The tease continues as Jaguar reveals side profile of upcoming F-Pace 4x4
You are here
The Top Gear car review:Porsche 918 Spyder
For:Staggering V8 engine and dynamic ability, interior design, seamless electrics, quality
Against:A wee bit pricey
We’ve driven the 875bhp hybrid hypercar. It’s astonishing. Here’s Paul Horrell with literally everything you need to know
There’s nothing like a bit of needle from the opposition. In the face of the astounding outputs now announced by the rivals McLaren P1 and...
Watch out P1 and LaFerrari - Paul Horrell reports from the driving seat of the 887bhp hybrid hypercar for the first time…
What we say:
Absolutely intoxicating. This is the hypercar that can do it all. And do it all brilliantly
What is it?
Porsche’s answer to the McLaren P1 and LaFerrari. Only it’s more of a challenge to them, because the Porsche arrived first and wasted no time posting a 6.57mins Nürburgring lap time. Underneath is a carbon tub into which Porsche has packed a new 4.6-litre 608bhp naturally aspirated V8 and a pair of electric motors (one per axle – the 918 is 4WD) that produce a combined 282bhp.
It’s all put together with the kind of engineering nous that Porsche is second to none at. Oh, and don’t forget it’s a convertible – those roof panels lift out.
Wow, just wow. It’s incredible. OK, so if we’re brutally honest the P1 is a hairier, more exciting car to drive – a more hyper hypercar. However, what the 918 Spyder does brilliantly is match the environment it’s in. Cities: cool, quiet and electric; motorways: smooth, manageable, comfy; country roads: secure, immediate, massively confidence-inspiring; racetracks: razor sharp, suffers no fools. It’s an intoxicating package, and so rewarding and absorbing to spend time with.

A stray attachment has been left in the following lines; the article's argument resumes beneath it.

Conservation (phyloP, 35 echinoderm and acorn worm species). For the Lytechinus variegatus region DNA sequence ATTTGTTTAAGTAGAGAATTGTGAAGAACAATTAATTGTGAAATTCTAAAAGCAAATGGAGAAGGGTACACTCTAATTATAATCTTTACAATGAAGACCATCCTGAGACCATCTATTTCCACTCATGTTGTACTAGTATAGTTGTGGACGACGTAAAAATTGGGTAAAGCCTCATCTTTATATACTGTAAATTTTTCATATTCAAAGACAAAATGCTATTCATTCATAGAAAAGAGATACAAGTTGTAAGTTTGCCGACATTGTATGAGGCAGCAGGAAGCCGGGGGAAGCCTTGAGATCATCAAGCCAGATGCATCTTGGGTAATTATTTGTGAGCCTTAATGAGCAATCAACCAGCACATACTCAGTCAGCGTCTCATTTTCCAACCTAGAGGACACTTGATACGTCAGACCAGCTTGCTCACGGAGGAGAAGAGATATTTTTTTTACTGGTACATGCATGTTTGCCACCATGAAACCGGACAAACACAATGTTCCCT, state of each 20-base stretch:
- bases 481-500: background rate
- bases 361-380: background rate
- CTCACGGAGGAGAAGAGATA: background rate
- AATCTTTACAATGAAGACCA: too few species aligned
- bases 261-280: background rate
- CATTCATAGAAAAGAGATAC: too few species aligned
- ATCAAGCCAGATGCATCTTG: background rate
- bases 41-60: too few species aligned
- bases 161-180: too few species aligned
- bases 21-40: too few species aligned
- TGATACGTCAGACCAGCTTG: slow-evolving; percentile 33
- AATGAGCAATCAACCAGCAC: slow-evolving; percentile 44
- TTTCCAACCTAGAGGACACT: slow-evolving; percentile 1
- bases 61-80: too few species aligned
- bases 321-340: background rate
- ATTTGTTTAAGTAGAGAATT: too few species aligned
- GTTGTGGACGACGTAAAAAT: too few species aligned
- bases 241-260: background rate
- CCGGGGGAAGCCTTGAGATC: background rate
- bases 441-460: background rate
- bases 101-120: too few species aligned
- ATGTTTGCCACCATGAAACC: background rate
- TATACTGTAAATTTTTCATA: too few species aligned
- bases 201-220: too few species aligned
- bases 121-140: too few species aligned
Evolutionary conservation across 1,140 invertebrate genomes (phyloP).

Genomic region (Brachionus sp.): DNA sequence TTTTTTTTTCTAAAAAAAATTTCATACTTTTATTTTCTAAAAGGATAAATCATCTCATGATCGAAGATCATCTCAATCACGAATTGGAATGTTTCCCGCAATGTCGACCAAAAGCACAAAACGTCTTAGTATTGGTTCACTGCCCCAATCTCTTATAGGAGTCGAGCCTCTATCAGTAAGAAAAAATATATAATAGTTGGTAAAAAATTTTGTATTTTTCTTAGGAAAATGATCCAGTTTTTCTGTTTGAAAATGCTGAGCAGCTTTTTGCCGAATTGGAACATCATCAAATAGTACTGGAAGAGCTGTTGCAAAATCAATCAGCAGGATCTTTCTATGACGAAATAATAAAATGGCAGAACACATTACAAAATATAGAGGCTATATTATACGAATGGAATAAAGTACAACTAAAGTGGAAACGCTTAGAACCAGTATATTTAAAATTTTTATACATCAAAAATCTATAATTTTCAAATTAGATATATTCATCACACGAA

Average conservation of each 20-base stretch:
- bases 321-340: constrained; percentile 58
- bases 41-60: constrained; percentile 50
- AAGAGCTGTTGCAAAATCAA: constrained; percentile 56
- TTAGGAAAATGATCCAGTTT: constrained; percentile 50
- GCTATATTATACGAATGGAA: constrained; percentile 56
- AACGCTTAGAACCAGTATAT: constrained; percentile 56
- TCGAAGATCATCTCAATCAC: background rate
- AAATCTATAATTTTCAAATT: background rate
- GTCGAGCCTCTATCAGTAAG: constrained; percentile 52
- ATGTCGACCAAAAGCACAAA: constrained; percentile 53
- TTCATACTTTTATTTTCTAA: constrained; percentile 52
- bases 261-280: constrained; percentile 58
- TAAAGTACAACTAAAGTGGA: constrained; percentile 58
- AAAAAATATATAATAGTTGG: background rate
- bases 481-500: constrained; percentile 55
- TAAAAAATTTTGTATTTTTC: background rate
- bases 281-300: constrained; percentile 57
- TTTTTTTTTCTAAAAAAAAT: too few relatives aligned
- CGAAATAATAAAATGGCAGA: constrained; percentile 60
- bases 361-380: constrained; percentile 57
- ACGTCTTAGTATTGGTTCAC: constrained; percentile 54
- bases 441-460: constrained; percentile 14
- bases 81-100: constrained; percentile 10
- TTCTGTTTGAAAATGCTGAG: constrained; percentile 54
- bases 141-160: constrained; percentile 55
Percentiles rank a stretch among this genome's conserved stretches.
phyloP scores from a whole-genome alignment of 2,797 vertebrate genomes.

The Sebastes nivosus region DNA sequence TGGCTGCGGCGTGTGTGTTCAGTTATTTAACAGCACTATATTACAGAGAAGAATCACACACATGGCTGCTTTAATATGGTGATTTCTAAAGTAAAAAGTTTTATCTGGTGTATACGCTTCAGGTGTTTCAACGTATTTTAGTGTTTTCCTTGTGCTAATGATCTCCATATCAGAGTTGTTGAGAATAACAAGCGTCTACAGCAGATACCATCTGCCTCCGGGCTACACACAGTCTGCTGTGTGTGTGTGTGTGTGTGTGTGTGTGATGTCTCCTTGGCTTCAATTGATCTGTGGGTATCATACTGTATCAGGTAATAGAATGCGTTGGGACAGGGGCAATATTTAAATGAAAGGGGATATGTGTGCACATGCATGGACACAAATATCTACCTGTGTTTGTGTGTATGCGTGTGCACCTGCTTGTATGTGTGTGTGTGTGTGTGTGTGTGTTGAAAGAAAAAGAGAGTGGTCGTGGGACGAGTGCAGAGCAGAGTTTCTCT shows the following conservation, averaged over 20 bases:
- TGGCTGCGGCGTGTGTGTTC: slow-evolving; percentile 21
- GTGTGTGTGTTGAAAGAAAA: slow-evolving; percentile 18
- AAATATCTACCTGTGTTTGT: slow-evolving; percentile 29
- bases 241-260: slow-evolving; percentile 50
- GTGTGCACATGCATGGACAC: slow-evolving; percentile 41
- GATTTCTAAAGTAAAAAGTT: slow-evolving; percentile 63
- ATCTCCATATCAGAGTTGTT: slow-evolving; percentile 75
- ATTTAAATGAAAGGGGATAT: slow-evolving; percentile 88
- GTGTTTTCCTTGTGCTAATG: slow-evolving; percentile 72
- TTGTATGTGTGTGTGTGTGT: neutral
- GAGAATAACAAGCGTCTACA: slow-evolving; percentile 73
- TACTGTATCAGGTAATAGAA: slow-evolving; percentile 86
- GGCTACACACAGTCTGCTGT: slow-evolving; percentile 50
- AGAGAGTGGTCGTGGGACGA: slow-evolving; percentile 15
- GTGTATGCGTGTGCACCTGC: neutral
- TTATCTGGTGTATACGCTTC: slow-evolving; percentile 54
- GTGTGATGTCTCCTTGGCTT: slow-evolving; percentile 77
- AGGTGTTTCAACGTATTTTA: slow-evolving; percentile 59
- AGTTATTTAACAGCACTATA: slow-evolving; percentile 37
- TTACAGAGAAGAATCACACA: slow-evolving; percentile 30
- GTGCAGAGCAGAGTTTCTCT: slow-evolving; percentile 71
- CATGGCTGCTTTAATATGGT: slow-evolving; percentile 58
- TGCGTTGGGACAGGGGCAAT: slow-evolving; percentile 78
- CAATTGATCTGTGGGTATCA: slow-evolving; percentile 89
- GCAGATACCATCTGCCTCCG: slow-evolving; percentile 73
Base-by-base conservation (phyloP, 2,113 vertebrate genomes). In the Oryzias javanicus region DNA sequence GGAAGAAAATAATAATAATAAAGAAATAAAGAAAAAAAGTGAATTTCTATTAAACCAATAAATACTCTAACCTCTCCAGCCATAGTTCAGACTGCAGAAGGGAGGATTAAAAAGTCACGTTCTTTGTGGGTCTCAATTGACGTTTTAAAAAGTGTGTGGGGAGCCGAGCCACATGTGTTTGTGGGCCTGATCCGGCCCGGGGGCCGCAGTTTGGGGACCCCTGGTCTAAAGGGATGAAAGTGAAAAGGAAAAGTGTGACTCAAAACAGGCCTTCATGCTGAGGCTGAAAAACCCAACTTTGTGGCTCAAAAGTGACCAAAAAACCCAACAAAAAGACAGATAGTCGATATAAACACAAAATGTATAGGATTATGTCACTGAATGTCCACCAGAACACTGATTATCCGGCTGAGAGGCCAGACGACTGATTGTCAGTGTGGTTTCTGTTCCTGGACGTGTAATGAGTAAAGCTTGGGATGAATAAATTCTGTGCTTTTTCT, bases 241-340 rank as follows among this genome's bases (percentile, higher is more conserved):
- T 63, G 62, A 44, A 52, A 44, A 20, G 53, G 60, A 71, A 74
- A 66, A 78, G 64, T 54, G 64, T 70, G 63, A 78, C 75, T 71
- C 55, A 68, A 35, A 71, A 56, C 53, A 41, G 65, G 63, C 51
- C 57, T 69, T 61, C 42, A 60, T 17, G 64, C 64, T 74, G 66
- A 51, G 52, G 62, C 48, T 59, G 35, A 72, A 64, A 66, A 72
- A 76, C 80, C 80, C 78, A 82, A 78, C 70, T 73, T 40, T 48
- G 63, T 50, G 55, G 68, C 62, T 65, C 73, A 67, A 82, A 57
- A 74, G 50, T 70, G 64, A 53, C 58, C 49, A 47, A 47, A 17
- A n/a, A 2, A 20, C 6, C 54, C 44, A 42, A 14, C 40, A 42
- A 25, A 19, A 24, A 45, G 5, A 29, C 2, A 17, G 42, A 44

And then there’s the engine. The best way to sample it is as follows: engage a high gear at low speed and shove throttle as far as you dare. What you get is this wonderful instant thrust from the electric motors (much bigger and more powerful than those fitted in either the McLaren or Ferrari), and then, as the revs rise, there’s this delicious handover to the V8, an engine which is entirely savage at the top end. The whole experience unquestionably proves that hybrid is the future for supercars.
On the inside
Utterly gorgeous. OK, so the one-piece moulded seats are rather firm and upright and there’s not that much stowage, but you won’t need to be checking your mobile phone when there are so many gadgets to play with. The entire centre console is a single curved piece of glass, made by the same people who do Samsung’s phones. Which means you can pinch, swipe and tap your way through the menus and navigation. It’s genius. And the quality and focus that’s evident in the design and materials is just superb.
Provided you can get over the asking price, then there’s nothing to trouble you. 94.2mpg and 70g/km are the salient figures here. It can even do up to 18 miles in pure EV guise, giving it bags of inner city kudos. Of course, if you insist on using the petrol engine (which you will because it’s utterly awesome), then that mpg figure will drop. However, you should get 30mpg in day to day driving. Whether residual values will be as strong as the LaFerrari and P1 remains to be seen – Porsche is building 918 of these and it’s the only one of the big three you can still buy. That’s not through any lack of ability, mind: this is a stunning hypercar.